Can you tell us about some of the main challenges that companies are dealing with, and how a company like yours is able to help overcome those challenges?
The food business is an extraordinarily complex industry. First, operationally, one must grow or manufacture products in one place, process them, store them, and distribute them far and wide, often using strict temperature controls. These practices are very expensive and have high risks for failure (poor weather can lead to low crop yields, electricity challenges can lead to loss of cooling and spoilage, etc.). Second, because there are so many different foods and brands that can meet consumers’ desires to address their hunger or seek gustatory pleasure, companies must devote considerable resources to marketing and sales to ensure that their products break through the clutter and get onto consumers’ plates.
With PlantBased Solutions, we’re able to help companies in several key ways. First, because we are focused on the plant-based space and have worked with many of the world’s leading vegan brands, we know the competitive landscape for our clients better than anyone, and we are able to help market their products in a differentiated and effective way. Second, we have performed a significant amount of proprietary research on the consumers eating plant-based products, both the vegan/vegetarian community, and even more importantly, the flexitarians who are moving in that direction and whom we most need to influence. This allows us to plan our clients’ messaging, branding, and targeted marketing in the most effective way to motivate these consumers to find and buy the products.

To what extent does your animal rights background and motivation shine through when you help marketing products?
We are entirely committed to advancing plant-based products that align with our values, but we do not market them based on these values. We know that the vast majority of consumers buy food not based on mission, but based on taste, price, and convenience. Rather than trying to convince them to buy our clients’ brands for the reasons we would, we show them how tasty, affordable, and convenient (both to find and use) these products are.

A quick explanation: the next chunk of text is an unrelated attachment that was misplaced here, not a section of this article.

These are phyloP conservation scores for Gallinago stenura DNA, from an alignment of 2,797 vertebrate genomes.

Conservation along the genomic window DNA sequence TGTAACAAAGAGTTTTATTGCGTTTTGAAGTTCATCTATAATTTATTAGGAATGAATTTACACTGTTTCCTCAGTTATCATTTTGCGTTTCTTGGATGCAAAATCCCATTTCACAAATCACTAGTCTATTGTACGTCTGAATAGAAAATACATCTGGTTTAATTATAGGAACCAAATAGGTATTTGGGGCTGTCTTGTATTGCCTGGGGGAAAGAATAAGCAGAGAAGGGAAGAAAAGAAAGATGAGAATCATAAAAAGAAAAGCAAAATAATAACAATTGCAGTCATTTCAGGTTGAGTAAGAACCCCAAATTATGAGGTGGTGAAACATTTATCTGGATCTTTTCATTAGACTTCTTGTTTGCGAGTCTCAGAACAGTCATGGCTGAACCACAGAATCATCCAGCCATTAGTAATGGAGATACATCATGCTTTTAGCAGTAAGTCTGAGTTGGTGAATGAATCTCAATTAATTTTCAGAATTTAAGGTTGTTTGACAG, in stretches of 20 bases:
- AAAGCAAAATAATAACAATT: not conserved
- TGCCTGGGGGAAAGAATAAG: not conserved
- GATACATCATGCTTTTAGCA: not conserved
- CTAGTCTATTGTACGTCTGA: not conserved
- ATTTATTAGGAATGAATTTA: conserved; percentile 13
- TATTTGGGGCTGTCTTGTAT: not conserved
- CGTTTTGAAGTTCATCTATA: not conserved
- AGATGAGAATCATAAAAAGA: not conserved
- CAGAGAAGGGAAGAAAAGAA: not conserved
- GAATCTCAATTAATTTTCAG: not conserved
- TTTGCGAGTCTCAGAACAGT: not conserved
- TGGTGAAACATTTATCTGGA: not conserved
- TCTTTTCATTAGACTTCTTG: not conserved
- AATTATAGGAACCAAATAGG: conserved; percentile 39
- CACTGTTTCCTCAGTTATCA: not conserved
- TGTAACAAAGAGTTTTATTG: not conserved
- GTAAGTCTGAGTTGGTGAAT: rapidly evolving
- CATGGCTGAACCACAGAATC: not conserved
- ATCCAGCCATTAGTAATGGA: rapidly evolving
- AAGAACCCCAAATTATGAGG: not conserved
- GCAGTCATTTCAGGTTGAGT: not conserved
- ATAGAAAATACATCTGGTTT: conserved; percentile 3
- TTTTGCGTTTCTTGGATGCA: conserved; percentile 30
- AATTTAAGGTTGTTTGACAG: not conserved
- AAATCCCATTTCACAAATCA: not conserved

Still, our work ethic and passion for our clients and their products obviously goes far beyond a marketing or consulting team that is motivated only by their paychecks. We believe that helping our clients sell lots of products means displacing a lot of harm in the world, from cruelty to animals and environmental destruction, to heart attacks and cancer. We are on a mission to help our clients succeed because we know that lives depend on it. We are proud to do this work, and this passion comes out in the time and devotion we give each client and in the thought and care we put in to what we do.

If companies are so important, what can individual activists do to help them succeed?
The most important thing you, as an individual activist, can do to help plant-based/vegan businesses succeed is to vote with your dollars and your forks! Every time you buy a plant-based product at a grocery store or order one of these items off a menu, you are directing money away from companies that do harm and towards those that will use the resources to build a more compassionate world. In addition, we are building a new compassionate economy from the ground up, and it takes a lot of people to support that infrastructure. No matter what your individual skills are, I can guarantee there are ways you can apply them to a career in vegan business.

More info:
Or listen to this podcast with David at the Plant-based entrepreneur




The carnivore is king – and other lessons from sales and marketing

Whether we like it or not, as people who want to change the world, we are in the business of selling something. We want to sell a message, a habit, a lifestyle… whatever you want to call it. We are idea merchants, and we need to get as many people as we can on our bandwagon, in whatever ways that are helpful.
I love to read out of the box and see if I can apply ideas from different domains to our movement. Here are some concepts and lessons I’ve taken from sales and marketing (check the links below each item to read some of my previous writings on these topics).

The carnivore is king
(Technically I should use “omnivore”, of course, but you understand I needed something with a c here)